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The Miseducation of Cameron Post

3.99  ·  Rating details ·  17,681 Ratings  ·  2,126 Reviews
When Cameron Post's parents die suddenly in a car crash, her shocking first thought is relief. Relief they'll never know that, hours earlier, she had been kissing a girl.

But that relief doesn't last, and Cam is soon forced to move in with her conservative aunt Ruth and her well-intentioned but hopelessly old-fashioned grandmother. She knows that from this point on, her lif
ebook, 354 pages
Published February 7th 2012 by Balzer + Bray
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Emma P Danforth said that it was originally like, twice as long, and she still has the whole second half, and could release it someday. I really hope she…moreDanforth said that it was originally like, twice as long, and she still has the whole second half, and could release it someday. I really hope she does(less)
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Community Reviews

(showing 1-30)
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Wendy Darling
If you were to lay out a visual storyboard for The Miseducation of Cameron Post, it would be filled with lomographic photography--retro lighting, wide-open vistas, saturated colors, and quirky, sometimes blurry exposures that provide quick snapshots of the many small pleasures of childhood. This coming of age novel, which is written more like adult literary fiction than typical YA, beautifully captures the sun-drenched mood of summer as we meet Cameron, a young girl living in a small town in eas ...more
4 Stars


“Maybe I still haven't become me. I don't know how you tell for sure when you finally have.”

You ever read a book that just feels too real?

Like everything starts fine, but then the narrative starts vocalizing feelings you’ve tried to place before? And before you know it you’re completely immersed and trying to understand why your chest aches?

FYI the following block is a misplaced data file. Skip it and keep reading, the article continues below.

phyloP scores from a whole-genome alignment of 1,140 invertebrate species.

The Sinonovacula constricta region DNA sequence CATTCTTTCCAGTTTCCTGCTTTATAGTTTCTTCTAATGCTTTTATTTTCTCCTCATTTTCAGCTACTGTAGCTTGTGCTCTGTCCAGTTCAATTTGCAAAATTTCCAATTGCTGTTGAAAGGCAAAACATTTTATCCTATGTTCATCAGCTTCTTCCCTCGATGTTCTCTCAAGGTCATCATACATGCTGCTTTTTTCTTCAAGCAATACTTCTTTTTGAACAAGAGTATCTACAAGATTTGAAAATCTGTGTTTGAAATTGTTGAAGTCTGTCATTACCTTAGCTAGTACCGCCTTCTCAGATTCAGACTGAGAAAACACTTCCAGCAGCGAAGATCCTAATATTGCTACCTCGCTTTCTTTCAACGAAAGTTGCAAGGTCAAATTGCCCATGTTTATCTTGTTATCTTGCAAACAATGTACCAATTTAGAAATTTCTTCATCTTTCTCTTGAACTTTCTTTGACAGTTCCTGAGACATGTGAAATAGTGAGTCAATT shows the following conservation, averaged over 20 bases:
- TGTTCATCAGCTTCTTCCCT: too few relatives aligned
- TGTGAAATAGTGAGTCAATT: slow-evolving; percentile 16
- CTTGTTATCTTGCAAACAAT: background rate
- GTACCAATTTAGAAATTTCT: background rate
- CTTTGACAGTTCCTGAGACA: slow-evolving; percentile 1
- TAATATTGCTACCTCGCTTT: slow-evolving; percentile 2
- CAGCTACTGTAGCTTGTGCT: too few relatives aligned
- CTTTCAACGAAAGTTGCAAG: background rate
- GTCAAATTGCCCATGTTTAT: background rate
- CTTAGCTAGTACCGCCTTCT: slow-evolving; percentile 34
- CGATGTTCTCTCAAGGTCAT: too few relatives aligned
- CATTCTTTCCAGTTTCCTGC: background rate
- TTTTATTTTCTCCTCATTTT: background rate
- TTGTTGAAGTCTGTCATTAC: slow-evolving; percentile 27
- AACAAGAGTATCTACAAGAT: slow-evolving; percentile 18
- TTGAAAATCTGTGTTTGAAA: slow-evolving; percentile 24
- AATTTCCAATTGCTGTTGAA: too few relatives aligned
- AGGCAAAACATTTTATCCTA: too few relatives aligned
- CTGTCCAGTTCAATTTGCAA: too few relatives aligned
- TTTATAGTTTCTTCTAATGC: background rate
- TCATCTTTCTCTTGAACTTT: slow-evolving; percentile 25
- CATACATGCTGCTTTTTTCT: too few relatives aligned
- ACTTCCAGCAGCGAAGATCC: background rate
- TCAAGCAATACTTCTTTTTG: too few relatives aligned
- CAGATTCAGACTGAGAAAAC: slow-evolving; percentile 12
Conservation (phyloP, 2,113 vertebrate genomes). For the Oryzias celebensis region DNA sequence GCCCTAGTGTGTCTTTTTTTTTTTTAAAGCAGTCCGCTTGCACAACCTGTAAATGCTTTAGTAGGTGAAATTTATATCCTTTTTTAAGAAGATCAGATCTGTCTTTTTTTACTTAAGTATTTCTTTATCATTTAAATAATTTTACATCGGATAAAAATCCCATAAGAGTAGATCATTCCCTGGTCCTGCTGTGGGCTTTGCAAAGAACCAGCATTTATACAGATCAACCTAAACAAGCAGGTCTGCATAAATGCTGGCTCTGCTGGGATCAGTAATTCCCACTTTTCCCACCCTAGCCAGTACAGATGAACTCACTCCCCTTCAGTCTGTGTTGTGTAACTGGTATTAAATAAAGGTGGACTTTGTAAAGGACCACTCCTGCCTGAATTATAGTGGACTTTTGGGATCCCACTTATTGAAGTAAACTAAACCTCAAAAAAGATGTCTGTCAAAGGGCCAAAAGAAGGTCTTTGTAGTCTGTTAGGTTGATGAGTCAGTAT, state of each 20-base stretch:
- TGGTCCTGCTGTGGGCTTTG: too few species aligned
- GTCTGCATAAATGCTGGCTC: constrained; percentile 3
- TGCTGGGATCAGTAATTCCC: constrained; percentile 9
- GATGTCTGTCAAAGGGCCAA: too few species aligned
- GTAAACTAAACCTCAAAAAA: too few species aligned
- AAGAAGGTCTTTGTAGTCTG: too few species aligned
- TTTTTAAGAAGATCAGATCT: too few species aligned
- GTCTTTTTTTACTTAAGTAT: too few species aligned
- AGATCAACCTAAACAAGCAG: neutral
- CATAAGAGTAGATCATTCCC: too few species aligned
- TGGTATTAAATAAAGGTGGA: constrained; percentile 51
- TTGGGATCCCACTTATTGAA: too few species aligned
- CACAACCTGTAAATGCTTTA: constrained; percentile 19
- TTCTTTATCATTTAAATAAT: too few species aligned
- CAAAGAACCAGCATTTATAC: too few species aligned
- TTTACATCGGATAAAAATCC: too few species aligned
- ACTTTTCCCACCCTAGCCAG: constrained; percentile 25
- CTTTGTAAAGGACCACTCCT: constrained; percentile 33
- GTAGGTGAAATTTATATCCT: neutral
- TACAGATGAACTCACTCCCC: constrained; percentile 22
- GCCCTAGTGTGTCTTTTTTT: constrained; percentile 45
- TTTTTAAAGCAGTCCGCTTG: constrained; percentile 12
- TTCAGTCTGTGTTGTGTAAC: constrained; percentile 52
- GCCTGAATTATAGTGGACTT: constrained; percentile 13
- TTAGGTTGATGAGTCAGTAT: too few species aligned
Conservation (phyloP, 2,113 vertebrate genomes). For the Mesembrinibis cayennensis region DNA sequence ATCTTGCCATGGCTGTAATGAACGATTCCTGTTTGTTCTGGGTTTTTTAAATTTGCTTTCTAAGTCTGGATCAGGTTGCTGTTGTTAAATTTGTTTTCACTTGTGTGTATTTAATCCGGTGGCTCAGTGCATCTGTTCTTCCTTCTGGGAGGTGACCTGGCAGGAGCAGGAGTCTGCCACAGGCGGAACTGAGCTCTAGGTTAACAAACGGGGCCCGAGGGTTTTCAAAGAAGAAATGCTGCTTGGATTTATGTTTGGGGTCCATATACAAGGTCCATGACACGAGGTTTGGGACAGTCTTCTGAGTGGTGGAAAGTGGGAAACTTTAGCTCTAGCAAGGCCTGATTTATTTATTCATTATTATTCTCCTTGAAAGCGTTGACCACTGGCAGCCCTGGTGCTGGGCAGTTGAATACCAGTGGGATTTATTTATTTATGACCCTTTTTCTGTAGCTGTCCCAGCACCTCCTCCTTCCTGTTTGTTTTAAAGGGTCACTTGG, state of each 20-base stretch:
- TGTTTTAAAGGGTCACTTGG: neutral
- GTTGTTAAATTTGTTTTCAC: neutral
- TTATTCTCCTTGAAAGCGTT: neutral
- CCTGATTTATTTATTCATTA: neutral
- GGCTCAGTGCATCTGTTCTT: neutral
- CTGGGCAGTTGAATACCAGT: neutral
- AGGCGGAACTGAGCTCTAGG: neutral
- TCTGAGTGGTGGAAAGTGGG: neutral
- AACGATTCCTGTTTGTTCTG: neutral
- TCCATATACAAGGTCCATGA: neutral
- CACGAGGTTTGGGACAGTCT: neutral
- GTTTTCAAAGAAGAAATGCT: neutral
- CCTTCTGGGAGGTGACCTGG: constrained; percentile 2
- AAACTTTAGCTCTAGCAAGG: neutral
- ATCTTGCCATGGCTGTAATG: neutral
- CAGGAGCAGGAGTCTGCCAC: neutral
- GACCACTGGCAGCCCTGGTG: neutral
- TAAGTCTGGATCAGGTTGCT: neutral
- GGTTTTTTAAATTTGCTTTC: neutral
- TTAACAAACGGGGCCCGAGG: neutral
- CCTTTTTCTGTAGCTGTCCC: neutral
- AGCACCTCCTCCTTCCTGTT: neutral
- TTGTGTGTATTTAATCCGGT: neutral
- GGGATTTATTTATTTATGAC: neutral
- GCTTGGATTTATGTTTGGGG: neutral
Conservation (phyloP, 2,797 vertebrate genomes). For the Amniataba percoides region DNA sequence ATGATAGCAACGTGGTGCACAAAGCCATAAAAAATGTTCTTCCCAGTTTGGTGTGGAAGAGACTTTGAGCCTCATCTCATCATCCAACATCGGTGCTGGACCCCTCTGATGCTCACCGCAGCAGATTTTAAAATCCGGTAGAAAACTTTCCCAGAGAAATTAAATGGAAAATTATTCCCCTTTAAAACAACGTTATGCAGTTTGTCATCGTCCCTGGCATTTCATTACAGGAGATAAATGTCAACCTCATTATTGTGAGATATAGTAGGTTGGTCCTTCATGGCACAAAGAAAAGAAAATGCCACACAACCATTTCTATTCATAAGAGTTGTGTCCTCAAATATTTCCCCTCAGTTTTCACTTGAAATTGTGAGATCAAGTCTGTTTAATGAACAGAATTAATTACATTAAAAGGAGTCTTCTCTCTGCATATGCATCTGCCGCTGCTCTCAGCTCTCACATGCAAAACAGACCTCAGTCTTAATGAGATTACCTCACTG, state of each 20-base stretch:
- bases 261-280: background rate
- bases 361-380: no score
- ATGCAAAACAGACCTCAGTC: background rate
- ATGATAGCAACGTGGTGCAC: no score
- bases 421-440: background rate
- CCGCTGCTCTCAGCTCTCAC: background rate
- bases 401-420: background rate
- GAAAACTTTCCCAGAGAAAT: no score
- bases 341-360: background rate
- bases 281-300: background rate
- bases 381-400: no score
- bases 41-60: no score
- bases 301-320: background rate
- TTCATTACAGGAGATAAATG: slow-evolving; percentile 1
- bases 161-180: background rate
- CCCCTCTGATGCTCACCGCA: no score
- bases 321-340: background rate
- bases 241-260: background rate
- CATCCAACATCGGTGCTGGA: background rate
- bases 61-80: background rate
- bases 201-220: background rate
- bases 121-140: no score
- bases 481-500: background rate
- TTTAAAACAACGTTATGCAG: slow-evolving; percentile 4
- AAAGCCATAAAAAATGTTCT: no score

That was this book for me. It’s gorgeously written, and parts of this hit me hard.

Aside: As powerful as this story is, it can be very tr
Emily Crowe
This was a book that I *wanted* to like far more than I actually did. I'm a bookseller and I was hoping that this might be the contemporary title to hand to girls instead of (or in addition to) My Most Excellent Year or Will Grayson, Will Grayson, both of which are wonderful novels that feature boys who come out.

***************Spoiler Warning*********************
One summer day, Cameron and her best friend Irene stave off boredom by shoplifting and making out with each other; later that night, C
Despite a fictional work, it felt like I was reading a memoir or at least a diary of Danforth using the name Cameron Post. Because it was so REAL and OBVIOUS to me! What with the fact in the author's note: "She lives with her wife bla bla bla". So don't blame me for my assuming.

I like almost everything about this book even though in some parts I got bored because I was just too tired to read ( I was so busy lately). The beginning already caught my attention. Man, how could you handle such a ter
Rating: 4.5 Stars

I rarely come across books that I cannot review; that leave me speechless, both in mind and body. Kristin Cashore's Fire is a novel I've re-read numerous times, but I can never - never - convey the depth of emotion that novel inspires in me, despite the fact that I can quote from it. Within the past month, however, I've been lucky enough to read two remarkable LGBT novels for teens, both of which have left me spell-bound and speechless. And, truly, I have tried, time and time ag
Emily May
Mar 10, 2012 marked it as dnf  ·  review of another edition
Recommended to Emily May by: Wendy Darling
DNF - pg 212